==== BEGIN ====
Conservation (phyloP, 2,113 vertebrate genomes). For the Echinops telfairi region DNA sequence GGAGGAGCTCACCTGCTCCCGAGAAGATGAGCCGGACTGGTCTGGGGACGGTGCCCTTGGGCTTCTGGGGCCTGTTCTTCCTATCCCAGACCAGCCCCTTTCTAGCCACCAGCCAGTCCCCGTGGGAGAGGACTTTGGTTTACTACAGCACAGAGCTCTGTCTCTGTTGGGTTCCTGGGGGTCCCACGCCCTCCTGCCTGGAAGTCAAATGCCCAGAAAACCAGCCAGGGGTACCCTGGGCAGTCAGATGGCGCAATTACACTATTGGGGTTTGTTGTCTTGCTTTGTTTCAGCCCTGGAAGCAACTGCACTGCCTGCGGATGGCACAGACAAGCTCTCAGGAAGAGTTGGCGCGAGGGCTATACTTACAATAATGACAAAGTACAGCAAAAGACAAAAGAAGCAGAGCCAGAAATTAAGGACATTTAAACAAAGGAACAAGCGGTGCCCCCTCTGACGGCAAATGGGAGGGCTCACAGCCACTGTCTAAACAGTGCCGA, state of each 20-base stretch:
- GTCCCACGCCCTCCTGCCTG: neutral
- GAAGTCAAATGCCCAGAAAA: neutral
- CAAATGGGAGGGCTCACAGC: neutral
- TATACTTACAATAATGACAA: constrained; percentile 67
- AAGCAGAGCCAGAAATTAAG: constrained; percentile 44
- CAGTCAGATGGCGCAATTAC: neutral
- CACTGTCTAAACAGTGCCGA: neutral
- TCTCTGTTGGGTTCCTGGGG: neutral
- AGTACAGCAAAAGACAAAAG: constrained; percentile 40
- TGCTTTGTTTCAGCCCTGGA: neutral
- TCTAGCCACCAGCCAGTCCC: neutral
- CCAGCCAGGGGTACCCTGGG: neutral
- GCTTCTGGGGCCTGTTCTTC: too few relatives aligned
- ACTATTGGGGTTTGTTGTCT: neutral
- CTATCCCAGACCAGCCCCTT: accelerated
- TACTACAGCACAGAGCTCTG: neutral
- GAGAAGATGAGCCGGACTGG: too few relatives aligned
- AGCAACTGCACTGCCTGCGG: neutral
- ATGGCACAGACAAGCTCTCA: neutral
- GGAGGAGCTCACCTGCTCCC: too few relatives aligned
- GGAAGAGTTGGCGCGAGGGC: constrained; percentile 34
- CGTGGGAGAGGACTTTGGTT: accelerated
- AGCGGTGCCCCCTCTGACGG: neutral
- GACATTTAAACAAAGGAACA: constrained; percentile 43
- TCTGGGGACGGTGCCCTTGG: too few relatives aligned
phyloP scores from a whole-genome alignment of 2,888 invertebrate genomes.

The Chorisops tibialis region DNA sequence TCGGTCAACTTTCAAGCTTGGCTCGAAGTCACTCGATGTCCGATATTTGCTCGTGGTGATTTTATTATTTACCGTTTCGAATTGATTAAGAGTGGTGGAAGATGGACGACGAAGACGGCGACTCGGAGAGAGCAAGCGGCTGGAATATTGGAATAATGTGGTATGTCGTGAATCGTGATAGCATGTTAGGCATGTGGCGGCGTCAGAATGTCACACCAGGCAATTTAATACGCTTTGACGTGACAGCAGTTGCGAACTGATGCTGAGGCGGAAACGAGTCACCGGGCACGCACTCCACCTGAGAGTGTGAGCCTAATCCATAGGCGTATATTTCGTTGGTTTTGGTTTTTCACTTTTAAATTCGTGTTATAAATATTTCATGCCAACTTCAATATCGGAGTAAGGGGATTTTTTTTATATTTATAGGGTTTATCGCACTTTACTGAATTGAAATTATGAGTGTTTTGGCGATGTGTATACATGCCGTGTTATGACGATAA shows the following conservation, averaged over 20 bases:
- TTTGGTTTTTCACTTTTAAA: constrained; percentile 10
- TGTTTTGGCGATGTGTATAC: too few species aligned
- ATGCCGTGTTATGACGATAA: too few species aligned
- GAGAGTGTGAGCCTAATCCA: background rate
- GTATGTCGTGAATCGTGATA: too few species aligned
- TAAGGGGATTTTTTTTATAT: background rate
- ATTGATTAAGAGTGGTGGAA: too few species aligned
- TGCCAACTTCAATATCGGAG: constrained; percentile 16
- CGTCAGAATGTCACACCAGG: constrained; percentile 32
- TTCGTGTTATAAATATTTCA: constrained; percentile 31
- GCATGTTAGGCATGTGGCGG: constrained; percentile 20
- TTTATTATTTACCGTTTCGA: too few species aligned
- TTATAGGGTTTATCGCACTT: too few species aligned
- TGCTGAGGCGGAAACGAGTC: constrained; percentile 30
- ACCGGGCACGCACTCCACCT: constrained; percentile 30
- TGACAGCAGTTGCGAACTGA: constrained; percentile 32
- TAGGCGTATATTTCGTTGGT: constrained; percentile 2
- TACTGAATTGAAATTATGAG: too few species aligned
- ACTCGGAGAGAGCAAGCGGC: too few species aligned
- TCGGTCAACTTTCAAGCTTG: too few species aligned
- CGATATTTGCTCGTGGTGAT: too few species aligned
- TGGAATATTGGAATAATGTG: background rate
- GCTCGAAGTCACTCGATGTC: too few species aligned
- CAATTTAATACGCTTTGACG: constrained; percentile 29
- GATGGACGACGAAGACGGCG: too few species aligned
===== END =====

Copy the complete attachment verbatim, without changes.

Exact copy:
Conservation (phyloP, 2,113 vertebrate genomes). For the Echinops telfairi region DNA sequence GGAGGAGCTCACCTGCTCCCGAGAAGATGAGCCGGACTGGTCTGGGGACGGTGCCCTTGGGCTTCTGGGGCCTGTTCTTCCTATCCCAGACCAGCCCCTTTCTAGCCACCAGCCAGTCCCCGTGGGAGAGGACTTTGGTTTACTACAGCACAGAGCTCTGTCTCTGTTGGGTTCCTGGGGGTCCCACGCCCTCCTGCCTGGAAGTCAAATGCCCAGAAAACCAGCCAGGGGTACCCTGGGCAGTCAGATGGCGCAATTACACTATTGGGGTTTGTTGTCTTGCTTTGTTTCAGCCCTGGAAGCAACTGCACTGCCTGCGGATGGCACAGACAAGCTCTCAGGAAGAGTTGGCGCGAGGGCTATACTTACAATAATGACAAAGTACAGCAAAAGACAAAAGAAGCAGAGCCAGAAATTAAGGACATTTAAACAAAGGAACAAGCGGTGCCCCCTCTGACGGCAAATGGGAGGGCTCACAGCCACTGTCTAAACAGTGCCGA, state of each 20-base stretch:
- GTCCCACGCCCTCCTGCCTG: neutral
- GAAGTCAAATGCCCAGAAAA: neutral
- CAAATGGGAGGGCTCACAGC: neutral
- TATACTTACAATAATGACAA: constrained; percentile 67
- AAGCAGAGCCAGAAATTAAG: constrained; percentile 44
- CAGTCAGATGGCGCAATTAC: neutral
- CACTGTCTAAACAGTGCCGA: neutral
- TCTCTGTTGGGTTCCTGGGG: neutral
- AGTACAGCAAAAGACAAAAG: constrained; percentile 40
- TGCTTTGTTTCAGCCCTGGA: neutral
- TCTAGCCACCAGCCAGTCCC: neutral
- CCAGCCAGGGGTACCCTGGG: neutral
- GCTTCTGGGGCCTGTTCTTC: too few relatives aligned
- ACTATTGGGGTTTGTTGTCT: neutral
- CTATCCCAGACCAGCCCCTT: accelerated
- TACTACAGCACAGAGCTCTG: neutral
- GAGAAGATGAGCCGGACTGG: too few relatives aligned
- AGCAACTGCACTGCCTGCGG: neutral
- ATGGCACAGACAAGCTCTCA: neutral
- GGAGGAGCTCACCTGCTCCC: too few relatives aligned
- GGAAGAGTTGGCGCGAGGGC: constrained; percentile 34
- CGTGGGAGAGGACTTTGGTT: accelerated
- AGCGGTGCCCCCTCTGACGG: neutral
- GACATTTAAACAAAGGAACA: constrained; percentile 43
- TCTGGGGACGGTGCCCTTGG: too few relatives aligned
phyloP scores from a whole-genome alignment of 2,888 invertebrate genomes.

The Chorisops tibialis region DNA sequence TCGGTCAACTTTCAAGCTTGGCTCGAAGTCACTCGATGTCCGATATTTGCTCGTGGTGATTTTATTATTTACCGTTTCGAATTGATTAAGAGTGGTGGAAGATGGACGACGAAGACGGCGACTCGGAGAGAGCAAGCGGCTGGAATATTGGAATAATGTGGTATGTCGTGAATCGTGATAGCATGTTAGGCATGTGGCGGCGTCAGAATGTCACACCAGGCAATTTAATACGCTTTGACGTGACAGCAGTTGCGAACTGATGCTGAGGCGGAAACGAGTCACCGGGCACGCACTCCACCTGAGAGTGTGAGCCTAATCCATAGGCGTATATTTCGTTGGTTTTGGTTTTTCACTTTTAAATTCGTGTTATAAATATTTCATGCCAACTTCAATATCGGAGTAAGGGGATTTTTTTTATATTTATAGGGTTTATCGCACTTTACTGAATTGAAATTATGAGTGTTTTGGCGATGTGTATACATGCCGTGTTATGACGATAA shows the following conservation, averaged over 20 bases:
- TTTGGTTTTTCACTTTTAAA: constrained; percentile 10
- TGTTTTGGCGATGTGTATAC: too few species aligned
- ATGCCGTGTTATGACGATAA: too few species aligned
- GAGAGTGTGAGCCTAATCCA: background rate
- GTATGTCGTGAATCGTGATA: too few species aligned
- TAAGGGGATTTTTTTTATAT: background rate
- ATTGATTAAGAGTGGTGGAA: too few species aligned
- TGCCAACTTCAATATCGGAG: constrained; percentile 16
- CGTCAGAATGTCACACCAGG: constrained; percentile 32
- TTCGTGTTATAAATATTTCA: constrained; percentile 31
- GCATGTTAGGCATGTGGCGG: constrained; percentile 20
- TTTATTATTTACCGTTTCGA: too few species aligned
- TTATAGGGTTTATCGCACTT: too few species aligned
- TGCTGAGGCGGAAACGAGTC: constrained; percentile 30
- ACCGGGCACGCACTCCACCT: constrained; percentile 30
- TGACAGCAGTTGCGAACTGA: constrained; percentile 32
- TAGGCGTATATTTCGTTGGT: constrained; percentile 2
- TACTGAATTGAAATTATGAG: too few species aligned
- ACTCGGAGAGAGCAAGCGGC: too few species aligned
- TCGGTCAACTTTCAAGCTTG: too few species aligned
- CGATATTTGCTCGTGGTGAT: too few species aligned
- TGGAATATTGGAATAATGTG: background rate
- GCTCGAAGTCACTCGATGTC: too few species aligned
- CAATTTAATACGCTTTGACG: constrained; percentile 29
- GATGGACGACGAAGACGGCG: too few species aligned